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50 Alternatives To Lecturing

50 Alternatives To Lecturing
by TeachThought Staff As teachers, when we lecture, we have the best of intentions. We have a concept we want the class to understand, so we stand and explain it to them. We give them background. Offer details. Anticipate and pre-empt common misconceptions. So explaining things isn’t ‘bad,’ so how about beginning with some clarification. Everyone loves a story, and unless you’re awful, your students probably like you and want to hear from you. Or in a ‘flipped classroom’ setting where the ‘lecture’ is designed to be consumed at the student’s own pace (using viewing strategies, for example). Or when students have mastered a core set of understandings, and are ready–in unison–to hear something from an honest-to-goodness expert who only has an hour to unload what he/she knows. All students are similarly motivated All students have mastered certain ‘listening strategies’ All students have a similar background knowledge The List of Alternatives To Lectures For Teachers So then, the list. 1. 2.

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What to know about mental health and back to school How is summer already over? It seems that it’s only just begun. The reality is the kids will be back to middle and high school before the last sip of summer is had. And with the new year, there are often new challenges. Teaching History: The Five-Minute Lecture Rule A MiddleWeb Blog This year is already shaping up to be at least as exciting as it will be exhausting. I have overhauled my unit structure, streamlined my annotation scaffolds, and added some new projects that align with Common Core and my own notion of the ideal social studies classroom.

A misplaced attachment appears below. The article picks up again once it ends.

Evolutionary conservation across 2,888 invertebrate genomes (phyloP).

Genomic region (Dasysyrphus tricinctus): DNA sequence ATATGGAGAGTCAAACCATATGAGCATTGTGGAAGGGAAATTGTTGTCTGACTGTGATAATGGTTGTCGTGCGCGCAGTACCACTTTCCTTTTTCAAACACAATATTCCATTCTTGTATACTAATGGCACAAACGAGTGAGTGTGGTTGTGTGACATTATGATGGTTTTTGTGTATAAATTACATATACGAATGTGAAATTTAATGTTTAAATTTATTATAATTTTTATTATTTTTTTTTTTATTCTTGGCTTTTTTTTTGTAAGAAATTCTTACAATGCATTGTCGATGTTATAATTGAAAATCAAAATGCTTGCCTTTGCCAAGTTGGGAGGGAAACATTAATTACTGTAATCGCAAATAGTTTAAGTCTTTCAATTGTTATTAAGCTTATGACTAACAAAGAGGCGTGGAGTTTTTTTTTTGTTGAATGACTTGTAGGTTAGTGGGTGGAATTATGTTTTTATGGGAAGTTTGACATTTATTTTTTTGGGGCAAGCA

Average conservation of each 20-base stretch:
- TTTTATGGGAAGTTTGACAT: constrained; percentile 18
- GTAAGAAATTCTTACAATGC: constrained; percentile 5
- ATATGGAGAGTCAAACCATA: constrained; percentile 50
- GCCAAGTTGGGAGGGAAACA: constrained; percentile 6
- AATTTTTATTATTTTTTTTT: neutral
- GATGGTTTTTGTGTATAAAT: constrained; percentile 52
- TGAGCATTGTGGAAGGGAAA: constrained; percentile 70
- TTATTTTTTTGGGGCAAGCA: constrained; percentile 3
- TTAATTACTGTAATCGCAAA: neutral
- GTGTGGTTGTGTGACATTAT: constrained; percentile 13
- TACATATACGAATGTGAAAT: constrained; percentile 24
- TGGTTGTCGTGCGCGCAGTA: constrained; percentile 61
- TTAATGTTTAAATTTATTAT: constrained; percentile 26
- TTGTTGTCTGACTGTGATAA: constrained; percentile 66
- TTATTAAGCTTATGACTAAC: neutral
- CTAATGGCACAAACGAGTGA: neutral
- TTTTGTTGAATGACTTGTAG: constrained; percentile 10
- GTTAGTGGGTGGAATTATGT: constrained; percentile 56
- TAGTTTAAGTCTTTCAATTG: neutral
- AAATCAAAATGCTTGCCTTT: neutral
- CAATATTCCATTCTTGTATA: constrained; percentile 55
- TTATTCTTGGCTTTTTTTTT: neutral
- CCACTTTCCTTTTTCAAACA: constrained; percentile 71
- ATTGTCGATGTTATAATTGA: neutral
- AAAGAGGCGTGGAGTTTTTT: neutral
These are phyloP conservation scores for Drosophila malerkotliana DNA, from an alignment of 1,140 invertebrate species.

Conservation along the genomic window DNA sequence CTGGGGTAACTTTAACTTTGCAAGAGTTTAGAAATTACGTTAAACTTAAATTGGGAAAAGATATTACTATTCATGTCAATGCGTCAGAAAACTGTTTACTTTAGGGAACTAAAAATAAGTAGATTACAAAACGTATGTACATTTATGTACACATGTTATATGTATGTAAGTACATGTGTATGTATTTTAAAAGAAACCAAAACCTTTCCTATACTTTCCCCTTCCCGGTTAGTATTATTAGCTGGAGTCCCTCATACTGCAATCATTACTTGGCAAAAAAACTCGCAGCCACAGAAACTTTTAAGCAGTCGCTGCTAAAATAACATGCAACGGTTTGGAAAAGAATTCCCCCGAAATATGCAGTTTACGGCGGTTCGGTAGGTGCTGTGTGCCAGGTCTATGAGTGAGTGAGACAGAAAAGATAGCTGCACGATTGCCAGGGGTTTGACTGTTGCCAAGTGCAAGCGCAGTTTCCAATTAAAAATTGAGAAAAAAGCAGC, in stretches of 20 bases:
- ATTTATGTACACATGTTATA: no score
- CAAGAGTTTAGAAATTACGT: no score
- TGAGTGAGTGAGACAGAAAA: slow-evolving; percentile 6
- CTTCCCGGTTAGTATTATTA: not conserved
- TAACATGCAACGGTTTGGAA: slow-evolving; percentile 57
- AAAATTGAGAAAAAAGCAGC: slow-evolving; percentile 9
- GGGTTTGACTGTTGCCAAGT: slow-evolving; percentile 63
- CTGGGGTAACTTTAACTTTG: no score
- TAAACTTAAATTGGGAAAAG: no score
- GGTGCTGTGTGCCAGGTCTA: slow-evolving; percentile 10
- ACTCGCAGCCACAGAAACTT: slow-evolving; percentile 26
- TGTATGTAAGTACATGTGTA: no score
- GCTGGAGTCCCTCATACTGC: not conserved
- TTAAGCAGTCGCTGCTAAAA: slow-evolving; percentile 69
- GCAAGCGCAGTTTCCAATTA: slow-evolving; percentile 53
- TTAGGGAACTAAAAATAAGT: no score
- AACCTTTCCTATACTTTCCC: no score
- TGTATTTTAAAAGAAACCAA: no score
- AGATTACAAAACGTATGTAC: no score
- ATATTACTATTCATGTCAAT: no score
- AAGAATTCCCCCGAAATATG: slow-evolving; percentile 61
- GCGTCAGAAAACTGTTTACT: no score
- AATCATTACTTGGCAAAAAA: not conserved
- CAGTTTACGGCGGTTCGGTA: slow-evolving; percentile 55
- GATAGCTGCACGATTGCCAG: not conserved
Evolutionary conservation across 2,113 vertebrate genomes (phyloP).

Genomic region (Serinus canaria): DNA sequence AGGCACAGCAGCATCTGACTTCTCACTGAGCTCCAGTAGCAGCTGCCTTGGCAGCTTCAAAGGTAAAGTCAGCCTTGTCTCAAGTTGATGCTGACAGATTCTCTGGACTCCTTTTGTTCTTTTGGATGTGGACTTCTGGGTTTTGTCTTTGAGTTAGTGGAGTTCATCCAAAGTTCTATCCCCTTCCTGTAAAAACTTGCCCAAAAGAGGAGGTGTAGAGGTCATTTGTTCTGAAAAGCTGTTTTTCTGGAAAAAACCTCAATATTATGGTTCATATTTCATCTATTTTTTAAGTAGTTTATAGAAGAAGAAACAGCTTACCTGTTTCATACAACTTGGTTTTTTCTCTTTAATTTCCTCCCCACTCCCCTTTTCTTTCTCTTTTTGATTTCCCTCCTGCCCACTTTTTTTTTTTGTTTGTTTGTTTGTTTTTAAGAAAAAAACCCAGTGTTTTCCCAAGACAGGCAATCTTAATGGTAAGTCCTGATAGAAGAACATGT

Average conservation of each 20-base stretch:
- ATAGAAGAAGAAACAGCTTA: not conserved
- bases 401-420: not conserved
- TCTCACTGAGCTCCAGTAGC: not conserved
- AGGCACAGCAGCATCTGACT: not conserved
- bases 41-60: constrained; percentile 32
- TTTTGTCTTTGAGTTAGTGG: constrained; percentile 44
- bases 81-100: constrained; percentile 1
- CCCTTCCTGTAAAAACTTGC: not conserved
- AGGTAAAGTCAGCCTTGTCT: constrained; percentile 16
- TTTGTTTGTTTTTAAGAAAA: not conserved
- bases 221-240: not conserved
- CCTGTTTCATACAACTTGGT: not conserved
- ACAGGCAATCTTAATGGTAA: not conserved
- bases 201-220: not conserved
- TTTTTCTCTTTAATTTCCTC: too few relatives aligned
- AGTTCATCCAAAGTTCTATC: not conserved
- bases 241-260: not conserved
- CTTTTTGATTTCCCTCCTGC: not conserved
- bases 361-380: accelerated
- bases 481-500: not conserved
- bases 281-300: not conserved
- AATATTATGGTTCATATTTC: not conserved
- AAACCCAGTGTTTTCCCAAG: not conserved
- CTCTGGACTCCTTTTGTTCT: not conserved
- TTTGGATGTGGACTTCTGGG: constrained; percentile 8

5 Strategies to Demystify the Learning Process for Struggling Students Oakley recognizes that “many educators are not at all comfortable with or trained in neuroscience,” so she breaks down a few key principles that teachers can use in the classroom and share with students to help them demystify the learning process. 1. The Hiker Brain vs. The Race Car Brain Start by teaching students the difference between focused and diffused thinking, says Oakley. When the brain is in focused mode, you can get started on the task at hand.

Lead, Don't Lecture: A New Approach to Teaching His teacher, Lisa Suarez-Caraballo, watches him, beaming. "I have a rule about paper airplanes," she explains. "You can only throw them at the appropriate place and the appropriate time." Here, that means at the airstrip at the back of the room -- a tape measure fastened to the floor -- and during an experiment. The Emotional Labor of Teaching and the Need for Systemic Change Early in my teaching career, I made my second-grade class cry. I didn’t mean to. I was teaching a lesson on writing with detail. My students—7- and 8-year-olds living in a big city, many of them in poverty—were sitting around me in a circle, notebooks and pencils in their laps. We were at the beginning of the unit, and I was modeling the process of coming up with an idea. “As writers, sometimes it helps to think of a time when we had a big feeling, like being happy, or angry, or sad.”

Full article: Implications for educational practice of the science of learning and development Introduction As knowledge regarding human development and learning has grown at a rapid pace, the opportunity to shape more effective educational practices has also increased. Taking advantage of these advances, however, requires integrating insights across multiple fields—from the biological and neurosciences to psychology, sociology, developmental and learning sciences—and connecting them to knowledge of successful approaches that is emerging in education. This article seeks to contribute to this process by drawing out the implications for school and classroom practices of an emerging consensus about the science of learning and development (SoLD), outlined in a recent synthesis of the research (Cantor, Osher, Berg, Steyer, & Rose, 2018Cantor, P., Osher, D., Berg, J., Steyer, L., & Rose, T. (2018).